Breaking News Emails

Get breaking news alerts and special reports. The news and stories that matter, delivered weekday mornings.

Update: Later on Thursday, BlackBerry CEO John Chen denied the company is exiting the handset business, saying his comments were "taken out of context." Read more.

At long last, BlackBerry is willing to stop making phones if it continues to lose money.

"If I cannot make money on handsets, I will not be in the handset business," BlackBerry CEO John Chen told Reuters in an article posted Thursday. Chen will make his decision in an unspecified but "short" time frame.

It's Chen's strongest statement yet on a potential future in which BlackBerry doesn't make devices -- and it's a major departure from the previous BlackBerry CEOs who refused to give up on that business.

BlackBerry CEO John Chen speaks at Mobile World Congress in Barcelona, Spain, on Feb. 25.Bloomberg / Bloomberg via Getty Images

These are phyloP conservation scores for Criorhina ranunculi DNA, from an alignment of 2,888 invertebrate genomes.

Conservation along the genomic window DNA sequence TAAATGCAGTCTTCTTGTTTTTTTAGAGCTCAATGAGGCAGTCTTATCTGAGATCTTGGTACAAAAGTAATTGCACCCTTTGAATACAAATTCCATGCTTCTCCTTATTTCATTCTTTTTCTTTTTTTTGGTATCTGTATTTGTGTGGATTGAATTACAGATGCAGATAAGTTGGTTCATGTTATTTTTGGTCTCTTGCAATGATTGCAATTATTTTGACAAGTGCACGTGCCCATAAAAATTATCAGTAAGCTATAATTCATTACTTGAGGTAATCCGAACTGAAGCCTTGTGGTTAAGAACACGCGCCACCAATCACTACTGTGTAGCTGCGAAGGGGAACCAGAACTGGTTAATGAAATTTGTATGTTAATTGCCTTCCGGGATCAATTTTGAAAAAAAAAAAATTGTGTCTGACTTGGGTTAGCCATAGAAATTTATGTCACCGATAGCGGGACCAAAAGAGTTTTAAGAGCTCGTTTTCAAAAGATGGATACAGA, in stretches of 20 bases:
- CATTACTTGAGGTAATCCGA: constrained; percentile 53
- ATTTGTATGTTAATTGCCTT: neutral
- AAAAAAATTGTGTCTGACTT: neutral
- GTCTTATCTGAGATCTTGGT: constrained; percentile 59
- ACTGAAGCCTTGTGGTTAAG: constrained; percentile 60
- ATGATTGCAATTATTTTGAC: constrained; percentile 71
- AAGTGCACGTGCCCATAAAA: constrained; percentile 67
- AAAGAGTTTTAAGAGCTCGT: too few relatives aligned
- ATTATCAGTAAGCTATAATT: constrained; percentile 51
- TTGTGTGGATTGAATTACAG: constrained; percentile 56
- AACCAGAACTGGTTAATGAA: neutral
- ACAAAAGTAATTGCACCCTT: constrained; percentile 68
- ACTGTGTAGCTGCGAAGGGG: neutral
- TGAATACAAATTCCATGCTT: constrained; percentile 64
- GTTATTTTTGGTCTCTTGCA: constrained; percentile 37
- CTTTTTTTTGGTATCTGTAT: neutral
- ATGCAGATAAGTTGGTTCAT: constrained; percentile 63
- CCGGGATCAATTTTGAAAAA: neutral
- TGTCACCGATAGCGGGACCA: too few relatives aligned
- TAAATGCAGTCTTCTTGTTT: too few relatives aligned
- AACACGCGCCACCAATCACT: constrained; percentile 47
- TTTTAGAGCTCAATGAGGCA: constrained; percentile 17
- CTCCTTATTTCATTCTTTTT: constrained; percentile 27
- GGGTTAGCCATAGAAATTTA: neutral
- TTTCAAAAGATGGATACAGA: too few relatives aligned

When Chen took over as BlackBerry CEO last November, the company had long been struggling against rivals Apple, Google and Samsung. Chen replaced Thorsten Heins, who lasted less than two years at the gig.

Heins' tenure was filled with mass layoffs, huge quarterly losses and disappointing phone sales. But he stayed committed to BlackBerry as a phone-maker.

By contrast, Chen has been quick to reduce BlackBerry's focus on making hardware.

In December Chen inked a deal with Foxconn, the world's largest market of electronic parts (and the Apple supplier that has made headlines over the past few years for labor violations in China), to develop and manufacture certain BlackBerry devices.

Chen did announce new BlackBerry smartphones in February, but he also stressed that BlackBerry will focus on shoring up its software offerings in an effort to cut more deals and partnerships in several industries.

For example, BlackBerry has introduced new security features for its BlackBerry Messenger (BBM) service, and Chen has discussed plans to license the company's software in a range of industries including automakers and health care providers.